How are your teams getting ready to close deals virtually?

I think that customers are still not settled on being able to execute deals remotely. It is not going to be an easy transition and rightfully so in this business, or for that matter in any business where especially services are involved, people like to look leader from the supplier side in the eye and get a certain pulse. It is difficult to do it on a Zoom call, but eventually people will do it because there is no option. But it is not easy.

The transition will take timeVery often wherever we have closed, we have also seen that, towards the end we have had one meeting in a secure & safe way. For example, banks are essential services and they are open, so we would have a hybrid engagement, both-on prem plus WFH working right now.

What are the unique differentiators for CMS IT Services against other large IT services competitors?

First we have the delivery ability of a large enterprise with 6500 people across the country. We have the ability to personalize for an entity that a large company cannot do. A small company does not have the delivery expertise, and a large company does not have the ability to personalize whereas we very nicely combined both of them. We have created an extremely flat hierarchy. So the customer engages with the accomplished people on the other side. And that obviously keeps projects running well on the ability to deliver and personalize.

Secondly, we are sharply focused on the Indian geography. People very clearly know there is nowhere else to go because the competitors are getting dollar business from US today. This is more attractive tomorrow than squeezes there in India. That is not the case with us. We are very focused on the India market. Our cost structures, our people are all of about that. Because you can work with a lot more slack and at times the breadth of skills that are needed in India are much higher because you cannot afford 50 people to do a job you are in, without commercials. We are very tuned to the India market.

The third thing is that our offerings are also for the Indian market. For example, IOT will not go whole hog into IOT simply because there was a lot of experimentation going on in there\So we are waiting for the time and sharply focusing on things that customers want to do.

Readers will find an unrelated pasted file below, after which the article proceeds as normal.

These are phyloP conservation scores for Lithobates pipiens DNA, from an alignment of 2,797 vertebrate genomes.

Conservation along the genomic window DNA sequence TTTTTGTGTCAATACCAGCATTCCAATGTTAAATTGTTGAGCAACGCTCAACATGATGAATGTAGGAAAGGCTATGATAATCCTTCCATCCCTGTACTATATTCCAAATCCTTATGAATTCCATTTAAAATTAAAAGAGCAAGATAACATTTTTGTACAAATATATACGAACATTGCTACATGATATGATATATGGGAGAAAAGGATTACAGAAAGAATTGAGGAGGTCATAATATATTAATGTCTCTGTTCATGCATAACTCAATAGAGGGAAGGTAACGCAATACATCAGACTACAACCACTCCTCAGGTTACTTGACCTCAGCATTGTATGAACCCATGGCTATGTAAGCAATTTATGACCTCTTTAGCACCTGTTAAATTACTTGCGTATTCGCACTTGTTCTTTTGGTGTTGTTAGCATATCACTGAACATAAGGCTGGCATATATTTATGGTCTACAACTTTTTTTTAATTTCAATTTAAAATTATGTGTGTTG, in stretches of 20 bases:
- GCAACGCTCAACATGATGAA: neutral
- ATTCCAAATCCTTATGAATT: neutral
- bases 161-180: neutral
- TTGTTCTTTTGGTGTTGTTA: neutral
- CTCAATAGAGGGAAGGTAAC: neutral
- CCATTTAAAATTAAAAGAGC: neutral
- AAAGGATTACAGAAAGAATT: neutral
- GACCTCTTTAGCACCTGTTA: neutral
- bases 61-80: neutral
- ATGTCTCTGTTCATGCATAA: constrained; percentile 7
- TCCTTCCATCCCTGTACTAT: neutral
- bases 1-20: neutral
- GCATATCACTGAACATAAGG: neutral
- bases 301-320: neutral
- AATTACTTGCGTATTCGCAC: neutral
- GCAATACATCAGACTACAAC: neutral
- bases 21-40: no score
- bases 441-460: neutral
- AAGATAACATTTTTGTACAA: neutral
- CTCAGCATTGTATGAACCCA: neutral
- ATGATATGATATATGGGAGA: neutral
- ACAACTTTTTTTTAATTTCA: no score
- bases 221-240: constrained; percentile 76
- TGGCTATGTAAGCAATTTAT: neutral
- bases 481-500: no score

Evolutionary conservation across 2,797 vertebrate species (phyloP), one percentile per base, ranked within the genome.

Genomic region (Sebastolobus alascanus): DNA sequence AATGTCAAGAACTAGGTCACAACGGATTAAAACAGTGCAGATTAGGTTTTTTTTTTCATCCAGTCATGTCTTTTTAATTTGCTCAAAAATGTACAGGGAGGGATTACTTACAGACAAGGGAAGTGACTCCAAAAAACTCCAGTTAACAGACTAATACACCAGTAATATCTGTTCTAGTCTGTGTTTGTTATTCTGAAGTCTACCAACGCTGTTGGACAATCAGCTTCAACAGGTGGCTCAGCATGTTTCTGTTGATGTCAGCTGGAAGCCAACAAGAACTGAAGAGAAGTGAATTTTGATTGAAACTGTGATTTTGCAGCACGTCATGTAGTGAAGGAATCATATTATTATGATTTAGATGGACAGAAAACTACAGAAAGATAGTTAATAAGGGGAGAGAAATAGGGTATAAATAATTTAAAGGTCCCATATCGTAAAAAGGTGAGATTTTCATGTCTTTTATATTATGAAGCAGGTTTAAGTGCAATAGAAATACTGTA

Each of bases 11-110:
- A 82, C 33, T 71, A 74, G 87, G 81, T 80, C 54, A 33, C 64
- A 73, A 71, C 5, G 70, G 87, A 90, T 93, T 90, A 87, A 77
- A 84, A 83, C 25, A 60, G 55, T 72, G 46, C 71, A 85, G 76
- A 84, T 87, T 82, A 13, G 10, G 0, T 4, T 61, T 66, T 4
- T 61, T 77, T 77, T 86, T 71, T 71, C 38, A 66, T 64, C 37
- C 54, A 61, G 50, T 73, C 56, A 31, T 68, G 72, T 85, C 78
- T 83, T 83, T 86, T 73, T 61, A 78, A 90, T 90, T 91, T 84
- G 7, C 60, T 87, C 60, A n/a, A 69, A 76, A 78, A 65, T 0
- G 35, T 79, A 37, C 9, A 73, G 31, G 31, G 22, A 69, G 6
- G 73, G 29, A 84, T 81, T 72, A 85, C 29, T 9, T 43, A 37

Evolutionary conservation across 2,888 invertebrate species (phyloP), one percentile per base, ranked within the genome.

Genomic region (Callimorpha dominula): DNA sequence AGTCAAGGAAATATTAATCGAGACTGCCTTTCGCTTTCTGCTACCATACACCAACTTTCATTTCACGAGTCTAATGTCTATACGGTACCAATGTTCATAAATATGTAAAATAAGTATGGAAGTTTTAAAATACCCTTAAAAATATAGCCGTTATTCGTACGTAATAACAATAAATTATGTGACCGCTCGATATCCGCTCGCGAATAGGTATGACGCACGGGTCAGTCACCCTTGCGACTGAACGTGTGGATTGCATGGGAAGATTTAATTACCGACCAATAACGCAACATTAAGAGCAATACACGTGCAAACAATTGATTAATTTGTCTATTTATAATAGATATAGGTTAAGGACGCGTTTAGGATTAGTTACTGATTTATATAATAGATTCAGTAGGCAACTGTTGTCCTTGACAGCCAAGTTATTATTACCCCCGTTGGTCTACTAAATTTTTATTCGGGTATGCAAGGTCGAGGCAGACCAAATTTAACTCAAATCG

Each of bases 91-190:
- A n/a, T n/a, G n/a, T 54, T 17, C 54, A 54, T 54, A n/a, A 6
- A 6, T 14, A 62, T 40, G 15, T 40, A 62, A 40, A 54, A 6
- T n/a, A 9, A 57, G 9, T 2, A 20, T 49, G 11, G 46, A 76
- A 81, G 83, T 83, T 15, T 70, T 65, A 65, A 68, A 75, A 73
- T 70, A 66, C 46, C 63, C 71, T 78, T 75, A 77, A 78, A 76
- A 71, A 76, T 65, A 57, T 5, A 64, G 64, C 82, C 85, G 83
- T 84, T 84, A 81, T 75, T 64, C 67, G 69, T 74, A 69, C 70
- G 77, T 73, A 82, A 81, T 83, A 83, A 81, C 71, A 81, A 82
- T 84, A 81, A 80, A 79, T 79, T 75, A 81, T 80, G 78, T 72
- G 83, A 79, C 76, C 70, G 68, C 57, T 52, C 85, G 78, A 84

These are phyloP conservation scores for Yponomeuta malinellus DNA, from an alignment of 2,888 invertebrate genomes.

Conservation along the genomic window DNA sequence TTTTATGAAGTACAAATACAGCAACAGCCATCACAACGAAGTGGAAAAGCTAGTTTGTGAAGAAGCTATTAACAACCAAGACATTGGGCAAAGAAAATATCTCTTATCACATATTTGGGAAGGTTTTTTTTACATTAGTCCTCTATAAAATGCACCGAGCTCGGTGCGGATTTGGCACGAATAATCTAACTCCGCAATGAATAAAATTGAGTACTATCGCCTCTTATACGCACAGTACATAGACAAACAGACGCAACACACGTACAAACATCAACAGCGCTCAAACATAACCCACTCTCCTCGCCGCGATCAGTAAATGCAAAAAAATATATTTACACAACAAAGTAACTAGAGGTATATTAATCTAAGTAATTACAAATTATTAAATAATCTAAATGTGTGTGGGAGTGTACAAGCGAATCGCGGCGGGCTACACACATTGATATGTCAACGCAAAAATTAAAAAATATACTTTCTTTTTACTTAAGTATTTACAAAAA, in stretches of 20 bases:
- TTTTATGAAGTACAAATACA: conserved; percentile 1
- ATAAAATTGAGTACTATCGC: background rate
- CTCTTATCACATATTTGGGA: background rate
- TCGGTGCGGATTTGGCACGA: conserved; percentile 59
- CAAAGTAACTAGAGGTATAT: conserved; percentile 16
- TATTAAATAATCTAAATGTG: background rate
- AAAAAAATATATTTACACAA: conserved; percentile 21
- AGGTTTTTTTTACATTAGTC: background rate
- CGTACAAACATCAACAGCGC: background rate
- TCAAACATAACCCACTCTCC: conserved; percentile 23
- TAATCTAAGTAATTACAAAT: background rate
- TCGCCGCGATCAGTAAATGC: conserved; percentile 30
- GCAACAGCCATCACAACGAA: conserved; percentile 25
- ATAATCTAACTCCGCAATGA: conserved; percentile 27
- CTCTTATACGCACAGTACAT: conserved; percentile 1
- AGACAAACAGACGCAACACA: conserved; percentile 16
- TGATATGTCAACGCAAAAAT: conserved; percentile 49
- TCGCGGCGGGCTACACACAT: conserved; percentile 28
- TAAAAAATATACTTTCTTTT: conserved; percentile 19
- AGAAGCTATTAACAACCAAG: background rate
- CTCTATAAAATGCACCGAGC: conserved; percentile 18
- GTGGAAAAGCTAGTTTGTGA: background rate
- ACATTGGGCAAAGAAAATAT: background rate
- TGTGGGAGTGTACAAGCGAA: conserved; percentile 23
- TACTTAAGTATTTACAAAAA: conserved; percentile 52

Another very critical piece is that we do not outsource our business. Many of the others, when they get a business, will outsource parts of it to many different companies and have a program management team that basically delivers the project for them. We do not tend to do that. We work with our own people and that provides a consistency of delivery. People work within the same framework across geographies and locations. They have a similar concept about the hierarchy, they come through the same hiring engine and they work in the same culture. These things become important to when you want to execute predictively and customers work with us barely see change in people. We have a retention rate of more than 97%.

How does CMS IT Services ensure margins and profitability in enterprise IT consumption?

70% of our business comes from managed services and within that 45% coming in from the data center cloud and network side. But that does not mean that that business only in the traditional business. We are doing software defined everything now. We are doing public cloud management.

The internal concept is we have a certain set of services that we call volume services and then a certain type of services that we call value services. Our aim is to keep growing the value services year on year. Almost 100% was volume services six years ago, but today about 40-45% is value business and we are going higher in the services pyramid on a regular basis. We are planning more and more high in automating at the bottom level.

The second thing is that we have designed and organized with them the very base of the pyramid, so that the cost structures are in line with what we do. You do not want to be doing everything everywhere for everybody and stretching yourself or spreading yourself too thin. And the concept of the pyramid that we have is designed to the kind of services that we do and for the markets we deliver to.

Third, we do not try to do a thousand things uniquely for everybody. We try to evolve themes or plays that we do uniquely for somebody. And then replicate that across multiple customers, because that creates a higher stability, and a higher probability of success. Some of these things make it effective for us.  IT as a business now has a lot of commoditized components and we need to have that journey on a daily basis when we look at shifting and doing more value, more margin, and conduct a creative business on a daily basis.